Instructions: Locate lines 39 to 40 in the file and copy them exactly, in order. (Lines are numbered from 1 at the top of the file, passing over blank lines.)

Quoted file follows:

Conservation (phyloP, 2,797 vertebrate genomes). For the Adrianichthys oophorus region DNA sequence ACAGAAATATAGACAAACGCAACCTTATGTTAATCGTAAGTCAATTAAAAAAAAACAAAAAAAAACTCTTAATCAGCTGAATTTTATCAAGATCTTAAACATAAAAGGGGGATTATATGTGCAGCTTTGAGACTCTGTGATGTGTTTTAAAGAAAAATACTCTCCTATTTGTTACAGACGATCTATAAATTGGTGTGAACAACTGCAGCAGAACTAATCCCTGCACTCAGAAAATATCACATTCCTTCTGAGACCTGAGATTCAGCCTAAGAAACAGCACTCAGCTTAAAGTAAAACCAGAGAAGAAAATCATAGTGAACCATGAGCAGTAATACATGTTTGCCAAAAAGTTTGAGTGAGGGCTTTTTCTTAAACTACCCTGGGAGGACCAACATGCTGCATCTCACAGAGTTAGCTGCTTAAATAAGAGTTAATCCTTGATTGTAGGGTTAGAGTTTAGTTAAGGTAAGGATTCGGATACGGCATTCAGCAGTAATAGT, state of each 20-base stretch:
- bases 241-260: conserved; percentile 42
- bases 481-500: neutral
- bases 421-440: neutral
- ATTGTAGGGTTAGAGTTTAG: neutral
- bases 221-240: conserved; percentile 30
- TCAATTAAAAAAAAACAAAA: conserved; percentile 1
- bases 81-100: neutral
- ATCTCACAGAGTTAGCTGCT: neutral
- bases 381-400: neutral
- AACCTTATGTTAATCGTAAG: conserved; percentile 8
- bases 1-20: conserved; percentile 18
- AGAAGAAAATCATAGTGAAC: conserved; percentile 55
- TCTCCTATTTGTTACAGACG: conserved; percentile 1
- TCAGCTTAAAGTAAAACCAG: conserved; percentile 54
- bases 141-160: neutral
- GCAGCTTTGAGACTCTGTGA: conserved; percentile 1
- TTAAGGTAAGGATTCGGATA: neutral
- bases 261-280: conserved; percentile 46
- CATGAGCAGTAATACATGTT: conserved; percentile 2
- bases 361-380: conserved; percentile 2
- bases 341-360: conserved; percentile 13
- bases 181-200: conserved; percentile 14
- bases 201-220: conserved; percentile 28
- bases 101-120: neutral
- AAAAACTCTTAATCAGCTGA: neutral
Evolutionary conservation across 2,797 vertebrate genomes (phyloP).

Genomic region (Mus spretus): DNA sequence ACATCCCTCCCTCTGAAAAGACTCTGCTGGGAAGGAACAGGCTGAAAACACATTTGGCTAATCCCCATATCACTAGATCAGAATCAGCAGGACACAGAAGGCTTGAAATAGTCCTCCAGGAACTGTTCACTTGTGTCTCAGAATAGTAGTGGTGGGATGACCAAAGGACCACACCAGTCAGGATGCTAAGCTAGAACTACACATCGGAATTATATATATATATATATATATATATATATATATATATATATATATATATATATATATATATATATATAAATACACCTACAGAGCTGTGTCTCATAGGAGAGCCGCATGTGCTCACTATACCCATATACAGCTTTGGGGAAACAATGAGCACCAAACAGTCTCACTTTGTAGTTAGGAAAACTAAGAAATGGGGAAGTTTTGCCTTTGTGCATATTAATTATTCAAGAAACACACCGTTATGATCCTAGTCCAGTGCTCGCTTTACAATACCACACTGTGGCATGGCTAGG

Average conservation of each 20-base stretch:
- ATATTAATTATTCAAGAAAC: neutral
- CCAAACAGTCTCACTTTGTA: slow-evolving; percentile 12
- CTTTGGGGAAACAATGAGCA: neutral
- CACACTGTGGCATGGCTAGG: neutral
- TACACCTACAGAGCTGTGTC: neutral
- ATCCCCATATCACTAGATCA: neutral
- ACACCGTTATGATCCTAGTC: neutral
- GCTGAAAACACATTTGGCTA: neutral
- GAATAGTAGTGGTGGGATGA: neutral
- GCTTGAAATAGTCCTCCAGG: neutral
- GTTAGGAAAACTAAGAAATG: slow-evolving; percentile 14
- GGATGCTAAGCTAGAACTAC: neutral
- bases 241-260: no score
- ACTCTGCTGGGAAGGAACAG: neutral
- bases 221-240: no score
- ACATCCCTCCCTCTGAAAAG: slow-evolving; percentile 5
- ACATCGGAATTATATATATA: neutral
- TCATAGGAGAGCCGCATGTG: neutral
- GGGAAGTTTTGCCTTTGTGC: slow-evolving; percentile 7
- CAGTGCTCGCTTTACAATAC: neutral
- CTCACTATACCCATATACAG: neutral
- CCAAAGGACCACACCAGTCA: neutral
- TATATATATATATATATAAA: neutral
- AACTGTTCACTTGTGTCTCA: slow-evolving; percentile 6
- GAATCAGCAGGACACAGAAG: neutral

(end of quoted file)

- GCTTGAAATAGTCCTCCAGG: neutral
- GTTAGGAAAACTAAGAAATG: slow-evolving; percentile 14